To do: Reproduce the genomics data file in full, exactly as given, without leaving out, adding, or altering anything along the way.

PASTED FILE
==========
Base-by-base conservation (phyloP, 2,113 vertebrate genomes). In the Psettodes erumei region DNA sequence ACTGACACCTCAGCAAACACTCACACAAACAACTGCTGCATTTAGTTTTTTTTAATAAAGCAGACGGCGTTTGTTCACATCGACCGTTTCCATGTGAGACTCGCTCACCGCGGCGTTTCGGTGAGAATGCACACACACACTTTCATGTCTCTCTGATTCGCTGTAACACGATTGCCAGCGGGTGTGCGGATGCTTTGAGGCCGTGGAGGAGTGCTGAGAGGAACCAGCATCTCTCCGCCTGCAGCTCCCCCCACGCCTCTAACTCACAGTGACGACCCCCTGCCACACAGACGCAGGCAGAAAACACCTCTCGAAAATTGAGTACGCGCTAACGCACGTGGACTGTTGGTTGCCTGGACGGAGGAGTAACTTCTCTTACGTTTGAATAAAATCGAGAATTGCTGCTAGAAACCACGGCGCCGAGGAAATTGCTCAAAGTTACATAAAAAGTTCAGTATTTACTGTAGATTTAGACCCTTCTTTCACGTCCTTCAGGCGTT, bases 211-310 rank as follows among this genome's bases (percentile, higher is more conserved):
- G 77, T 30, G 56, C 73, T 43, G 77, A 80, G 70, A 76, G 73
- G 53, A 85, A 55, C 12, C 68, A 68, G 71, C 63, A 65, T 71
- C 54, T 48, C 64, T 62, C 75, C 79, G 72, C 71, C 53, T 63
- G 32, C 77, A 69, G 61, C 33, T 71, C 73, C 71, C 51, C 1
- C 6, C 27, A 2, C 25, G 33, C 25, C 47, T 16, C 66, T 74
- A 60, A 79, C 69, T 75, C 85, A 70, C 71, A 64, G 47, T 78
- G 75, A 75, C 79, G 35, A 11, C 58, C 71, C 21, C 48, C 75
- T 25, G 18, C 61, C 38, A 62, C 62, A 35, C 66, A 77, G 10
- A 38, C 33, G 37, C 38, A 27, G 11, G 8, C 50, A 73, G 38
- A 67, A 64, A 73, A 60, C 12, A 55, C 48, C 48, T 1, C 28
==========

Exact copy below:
Base-by-base conservation (phyloP, 2,113 vertebrate genomes). In the Psettodes erumei region DNA sequence ACTGACACCTCAGCAAACACTCACACAAACAACTGCTGCATTTAGTTTTTTTTAATAAAGCAGACGGCGTTTGTTCACATCGACCGTTTCCATGTGAGACTCGCTCACCGCGGCGTTTCGGTGAGAATGCACACACACACTTTCATGTCTCTCTGATTCGCTGTAACACGATTGCCAGCGGGTGTGCGGATGCTTTGAGGCCGTGGAGGAGTGCTGAGAGGAACCAGCATCTCTCCGCCTGCAGCTCCCCCCACGCCTCTAACTCACAGTGACGACCCCCTGCCACACAGACGCAGGCAGAAAACACCTCTCGAAAATTGAGTACGCGCTAACGCACGTGGACTGTTGGTTGCCTGGACGGAGGAGTAACTTCTCTTACGTTTGAATAAAATCGAGAATTGCTGCTAGAAACCACGGCGCCGAGGAAATTGCTCAAAGTTACATAAAAAGTTCAGTATTTACTGTAGATTTAGACCCTTCTTTCACGTCCTTCAGGCGTT, bases 211-310 rank as follows among this genome's bases (percentile, higher is more conserved):
- G 77, T 30, G 56, C 73, T 43, G 77, A 80, G 70, A 76, G 73
- G 53, A 85, A 55, C 12, C 68, A 68, G 71, C 63, A 65, T 71
- C 54, T 48, C 64, T 62, C 75, C 79, G 72, C 71, C 53, T 63
- G 32, C 77, A 69, G 61, C 33, T 71, C 73, C 71, C 51, C 1
- C 6, C 27, A 2, C 25, G 33, C 25, C 47, T 16, C 66, T 74
- A 60, A 79, C 69, T 75, C 85, A 70, C 71, A 64, G 47, T 78
- G 75, A 75, C 79, G 35, A 11, C 58, C 71, C 21, C 48, C 75
- T 25, G 18, C 61, C 38, A 62, C 62, A 35, C 66, A 77, G 10
- A 38, C 33, G 37, C 38, A 27, G 11, G 8, C 50, A 73, G 38
- A 67, A 64, A 73, A 60, C 12, A 55, C 48, C 48, T 1, C 28